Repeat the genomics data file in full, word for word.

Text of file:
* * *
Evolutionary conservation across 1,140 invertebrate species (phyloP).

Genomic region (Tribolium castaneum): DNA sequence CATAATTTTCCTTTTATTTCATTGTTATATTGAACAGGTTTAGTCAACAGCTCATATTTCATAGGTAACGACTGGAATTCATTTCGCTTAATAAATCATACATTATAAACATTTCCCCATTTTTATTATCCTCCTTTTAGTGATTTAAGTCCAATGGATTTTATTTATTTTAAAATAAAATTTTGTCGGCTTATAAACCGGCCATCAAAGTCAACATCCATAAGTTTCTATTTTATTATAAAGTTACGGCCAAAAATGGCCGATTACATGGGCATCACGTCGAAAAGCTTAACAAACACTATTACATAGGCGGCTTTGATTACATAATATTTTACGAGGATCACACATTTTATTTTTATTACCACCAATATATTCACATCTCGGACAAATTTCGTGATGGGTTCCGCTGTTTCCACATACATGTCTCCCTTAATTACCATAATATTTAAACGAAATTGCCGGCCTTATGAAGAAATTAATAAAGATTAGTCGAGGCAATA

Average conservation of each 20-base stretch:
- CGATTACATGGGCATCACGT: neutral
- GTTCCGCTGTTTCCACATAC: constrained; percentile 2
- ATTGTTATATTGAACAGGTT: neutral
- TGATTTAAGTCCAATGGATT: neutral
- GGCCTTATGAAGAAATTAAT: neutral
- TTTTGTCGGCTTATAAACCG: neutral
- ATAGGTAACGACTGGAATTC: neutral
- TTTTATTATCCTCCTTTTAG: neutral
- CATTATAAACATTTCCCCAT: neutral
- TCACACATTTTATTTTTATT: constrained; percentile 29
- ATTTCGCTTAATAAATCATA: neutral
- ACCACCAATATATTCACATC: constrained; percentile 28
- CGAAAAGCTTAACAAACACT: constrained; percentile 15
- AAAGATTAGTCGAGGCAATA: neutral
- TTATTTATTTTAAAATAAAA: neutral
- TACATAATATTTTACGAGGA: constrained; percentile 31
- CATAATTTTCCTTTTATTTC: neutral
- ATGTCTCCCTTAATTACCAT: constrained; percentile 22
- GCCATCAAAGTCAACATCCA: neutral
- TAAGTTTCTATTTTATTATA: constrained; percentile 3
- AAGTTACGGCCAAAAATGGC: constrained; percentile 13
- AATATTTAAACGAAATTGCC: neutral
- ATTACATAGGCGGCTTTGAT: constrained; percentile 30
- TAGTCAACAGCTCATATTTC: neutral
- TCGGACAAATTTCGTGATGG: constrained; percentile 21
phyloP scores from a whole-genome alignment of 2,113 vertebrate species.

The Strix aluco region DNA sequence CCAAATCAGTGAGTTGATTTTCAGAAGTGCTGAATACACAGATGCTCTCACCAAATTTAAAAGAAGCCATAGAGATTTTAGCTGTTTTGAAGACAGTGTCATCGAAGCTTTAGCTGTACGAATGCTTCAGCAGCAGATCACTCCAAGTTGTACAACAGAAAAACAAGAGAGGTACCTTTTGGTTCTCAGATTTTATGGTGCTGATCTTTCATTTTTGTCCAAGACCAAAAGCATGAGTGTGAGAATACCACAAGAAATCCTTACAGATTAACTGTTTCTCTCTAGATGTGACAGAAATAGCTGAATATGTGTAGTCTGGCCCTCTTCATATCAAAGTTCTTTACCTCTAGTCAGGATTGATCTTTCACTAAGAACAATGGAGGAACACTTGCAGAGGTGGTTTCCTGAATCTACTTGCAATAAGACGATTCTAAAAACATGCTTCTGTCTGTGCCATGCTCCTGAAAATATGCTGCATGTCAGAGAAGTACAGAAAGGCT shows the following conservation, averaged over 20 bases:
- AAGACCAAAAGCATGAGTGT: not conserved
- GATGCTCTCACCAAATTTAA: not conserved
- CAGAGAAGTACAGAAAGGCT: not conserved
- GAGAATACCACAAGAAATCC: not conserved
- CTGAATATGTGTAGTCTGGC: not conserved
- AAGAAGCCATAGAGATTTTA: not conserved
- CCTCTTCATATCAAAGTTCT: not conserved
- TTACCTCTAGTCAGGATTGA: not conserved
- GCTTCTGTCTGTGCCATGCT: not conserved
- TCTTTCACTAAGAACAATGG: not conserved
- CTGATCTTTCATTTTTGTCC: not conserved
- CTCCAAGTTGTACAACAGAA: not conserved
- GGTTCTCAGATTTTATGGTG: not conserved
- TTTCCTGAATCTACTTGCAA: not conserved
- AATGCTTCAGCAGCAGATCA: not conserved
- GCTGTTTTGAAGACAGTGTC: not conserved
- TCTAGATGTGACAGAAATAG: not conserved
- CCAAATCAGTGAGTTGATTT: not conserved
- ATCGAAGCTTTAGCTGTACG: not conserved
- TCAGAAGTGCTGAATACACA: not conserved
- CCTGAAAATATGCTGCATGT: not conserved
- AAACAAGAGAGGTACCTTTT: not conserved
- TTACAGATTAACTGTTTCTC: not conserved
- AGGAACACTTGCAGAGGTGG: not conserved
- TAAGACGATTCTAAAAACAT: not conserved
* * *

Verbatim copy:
Evolutionary conservation across 1,140 invertebrate species (phyloP).

Genomic region (Tribolium castaneum): DNA sequence CATAATTTTCCTTTTATTTCATTGTTATATTGAACAGGTTTAGTCAACAGCTCATATTTCATAGGTAACGACTGGAATTCATTTCGCTTAATAAATCATACATTATAAACATTTCCCCATTTTTATTATCCTCCTTTTAGTGATTTAAGTCCAATGGATTTTATTTATTTTAAAATAAAATTTTGTCGGCTTATAAACCGGCCATCAAAGTCAACATCCATAAGTTTCTATTTTATTATAAAGTTACGGCCAAAAATGGCCGATTACATGGGCATCACGTCGAAAAGCTTAACAAACACTATTACATAGGCGGCTTTGATTACATAATATTTTACGAGGATCACACATTTTATTTTTATTACCACCAATATATTCACATCTCGGACAAATTTCGTGATGGGTTCCGCTGTTTCCACATACATGTCTCCCTTAATTACCATAATATTTAAACGAAATTGCCGGCCTTATGAAGAAATTAATAAAGATTAGTCGAGGCAATA

Average conservation of each 20-base stretch:
- CGATTACATGGGCATCACGT: neutral
- GTTCCGCTGTTTCCACATAC: constrained; percentile 2
- ATTGTTATATTGAACAGGTT: neutral
- TGATTTAAGTCCAATGGATT: neutral
- GGCCTTATGAAGAAATTAAT: neutral
- TTTTGTCGGCTTATAAACCG: neutral
- ATAGGTAACGACTGGAATTC: neutral
- TTTTATTATCCTCCTTTTAG: neutral
- CATTATAAACATTTCCCCAT: neutral
- TCACACATTTTATTTTTATT: constrained; percentile 29
- ATTTCGCTTAATAAATCATA: neutral
- ACCACCAATATATTCACATC: constrained; percentile 28
- CGAAAAGCTTAACAAACACT: constrained; percentile 15
- AAAGATTAGTCGAGGCAATA: neutral
- TTATTTATTTTAAAATAAAA: neutral
- TACATAATATTTTACGAGGA: constrained; percentile 31
- CATAATTTTCCTTTTATTTC: neutral
- ATGTCTCCCTTAATTACCAT: constrained; percentile 22
- GCCATCAAAGTCAACATCCA: neutral
- TAAGTTTCTATTTTATTATA: constrained; percentile 3
- AAGTTACGGCCAAAAATGGC: constrained; percentile 13
- AATATTTAAACGAAATTGCC: neutral
- ATTACATAGGCGGCTTTGAT: constrained; percentile 30
- TAGTCAACAGCTCATATTTC: neutral
- TCGGACAAATTTCGTGATGG: constrained; percentile 21
phyloP scores from a whole-genome alignment of 2,113 vertebrate species.

The Strix aluco region DNA sequence CCAAATCAGTGAGTTGATTTTCAGAAGTGCTGAATACACAGATGCTCTCACCAAATTTAAAAGAAGCCATAGAGATTTTAGCTGTTTTGAAGACAGTGTCATCGAAGCTTTAGCTGTACGAATGCTTCAGCAGCAGATCACTCCAAGTTGTACAACAGAAAAACAAGAGAGGTACCTTTTGGTTCTCAGATTTTATGGTGCTGATCTTTCATTTTTGTCCAAGACCAAAAGCATGAGTGTGAGAATACCACAAGAAATCCTTACAGATTAACTGTTTCTCTCTAGATGTGACAGAAATAGCTGAATATGTGTAGTCTGGCCCTCTTCATATCAAAGTTCTTTACCTCTAGTCAGGATTGATCTTTCACTAAGAACAATGGAGGAACACTTGCAGAGGTGGTTTCCTGAATCTACTTGCAATAAGACGATTCTAAAAACATGCTTCTGTCTGTGCCATGCTCCTGAAAATATGCTGCATGTCAGAGAAGTACAGAAAGGCT shows the following conservation, averaged over 20 bases:
- AAGACCAAAAGCATGAGTGT: not conserved
- GATGCTCTCACCAAATTTAA: not conserved
- CAGAGAAGTACAGAAAGGCT: not conserved
- GAGAATACCACAAGAAATCC: not conserved
- CTGAATATGTGTAGTCTGGC: not conserved
- AAGAAGCCATAGAGATTTTA: not conserved
- CCTCTTCATATCAAAGTTCT: not conserved
- TTACCTCTAGTCAGGATTGA: not conserved
- GCTTCTGTCTGTGCCATGCT: not conserved
- TCTTTCACTAAGAACAATGG: not conserved
- CTGATCTTTCATTTTTGTCC: not conserved
- CTCCAAGTTGTACAACAGAA: not conserved
- GGTTCTCAGATTTTATGGTG: not conserved
- TTTCCTGAATCTACTTGCAA: not conserved
- AATGCTTCAGCAGCAGATCA: not conserved
- GCTGTTTTGAAGACAGTGTC: not conserved
- TCTAGATGTGACAGAAATAG: not conserved
- CCAAATCAGTGAGTTGATTT: not conserved
- ATCGAAGCTTTAGCTGTACG: not conserved
- TCAGAAGTGCTGAATACACA: not conserved
- CCTGAAAATATGCTGCATGT: not conserved
- AAACAAGAGAGGTACCTTTT: not conserved
- TTACAGATTAACTGTTTCTC: not conserved
- AGGAACACTTGCAGAGGTGG: not conserved
- TAAGACGATTCTAAAAACAT: not conserved